This third Gospel was written in Rome towards the last captivity of Paul - that is - somewhere between the years 62 and 63 A.D. His Gospel was addressed to the Christians of the churches founded by the Apostle of the Gentiles - Paul. This is why the Gospel of Luke contains a more accurate and complete portrait of the life of Jesus and directed at us, Christians of Gentile roots.

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Index of Introductory Notes

Gospel of John (Written ca. 95-100 A.D.)

John, a native of Bethsaida of Galilee, was the brother of James the Great, both children of Zebedee and Salome, sister of the Virgin Mary. Having been first a disciple of John the Baptizer and looking with all his heart for the Kingdom of God, he followed Jesus; later on becoming His favorite disciple. From the Cross, the Lord entrusted His Most Holy Mother to him, who, henceforth took care of as if She were his own mother.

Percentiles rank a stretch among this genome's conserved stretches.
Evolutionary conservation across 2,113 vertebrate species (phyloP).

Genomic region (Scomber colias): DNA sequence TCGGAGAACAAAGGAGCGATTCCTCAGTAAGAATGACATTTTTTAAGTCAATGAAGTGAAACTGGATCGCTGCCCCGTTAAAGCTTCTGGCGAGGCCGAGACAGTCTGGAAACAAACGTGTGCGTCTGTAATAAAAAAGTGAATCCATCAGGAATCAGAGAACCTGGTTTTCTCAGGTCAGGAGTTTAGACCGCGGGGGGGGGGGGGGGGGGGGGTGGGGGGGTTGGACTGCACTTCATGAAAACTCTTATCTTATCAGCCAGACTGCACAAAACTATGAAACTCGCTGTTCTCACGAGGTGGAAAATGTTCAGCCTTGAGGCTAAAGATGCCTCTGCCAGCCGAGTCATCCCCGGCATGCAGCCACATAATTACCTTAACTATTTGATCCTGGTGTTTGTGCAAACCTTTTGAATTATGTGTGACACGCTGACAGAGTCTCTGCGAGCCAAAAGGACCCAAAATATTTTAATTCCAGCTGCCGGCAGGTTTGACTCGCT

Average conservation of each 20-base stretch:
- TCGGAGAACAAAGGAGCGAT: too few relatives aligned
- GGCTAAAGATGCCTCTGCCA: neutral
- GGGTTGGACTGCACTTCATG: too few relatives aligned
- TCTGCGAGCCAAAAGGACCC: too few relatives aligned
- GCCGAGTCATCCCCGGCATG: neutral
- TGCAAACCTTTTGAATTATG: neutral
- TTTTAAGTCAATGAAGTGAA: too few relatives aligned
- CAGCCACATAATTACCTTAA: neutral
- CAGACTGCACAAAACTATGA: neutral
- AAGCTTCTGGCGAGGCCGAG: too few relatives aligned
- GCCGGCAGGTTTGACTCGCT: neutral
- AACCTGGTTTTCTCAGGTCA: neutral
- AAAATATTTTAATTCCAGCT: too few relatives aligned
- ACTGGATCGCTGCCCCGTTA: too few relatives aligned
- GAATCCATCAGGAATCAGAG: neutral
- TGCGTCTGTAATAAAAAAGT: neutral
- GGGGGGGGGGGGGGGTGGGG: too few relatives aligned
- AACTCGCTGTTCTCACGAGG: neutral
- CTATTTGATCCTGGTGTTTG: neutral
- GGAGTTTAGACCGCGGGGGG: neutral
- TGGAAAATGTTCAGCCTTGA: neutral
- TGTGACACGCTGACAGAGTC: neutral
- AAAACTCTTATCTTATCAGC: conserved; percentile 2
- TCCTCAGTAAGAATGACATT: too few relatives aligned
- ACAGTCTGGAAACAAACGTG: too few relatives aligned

John was that disciple "whom Jesus loved" and who in the last Passover Meal "was leaning on Jesus' bosom" [John 13:23], as a friend of His Heart and intimate witness of His Love and Sorrows.

After the Resurrection, John stayed in Jerusalem as one of the "pillars" of the Church [Gal 2:9], and later on went to Ephesus (in today's Turkey). Banished by Emperor Domician (81-95 A.D.) to the island of Patmos, he wrote then the Book of Revelations. At Domician's death he was able to return to Ephesus. The date and details of his death are unknown in the West although some details have been handed down throughout the centuries in Ephesus and surrounding communities [John 21:23].

In addition to the Book of Revelations and the three Epistles, that is, about thirty years after the fall of Jerusalem and the destruction of the Temple, John wrote this Gospel with the intent of strengthening the faith in the Messiahnism and Divinity of Jesus, while, at the same time, complements the earlier Gospels - most specially from the spiritual point of view. He has been called the Evangelist of Love.

His language is the most sublime found in the Holy Scriptures, as the prologue clearly shows - a supernatural sublimity that has no equal in human literature.

Return to King James Bible: John

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Return to World English Bible: John

Index of Introductory Notes

(1) Main source: El Nuevo Testamento - Mons. Dr. Juan Straubinger - Doctor Honoris Causa por la Universidad de Müenster (Alemania) - 1969
(2) Biblical Literalism - Part I  and  Biblical Literalism - Part II

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Originally Published on January 4, 2006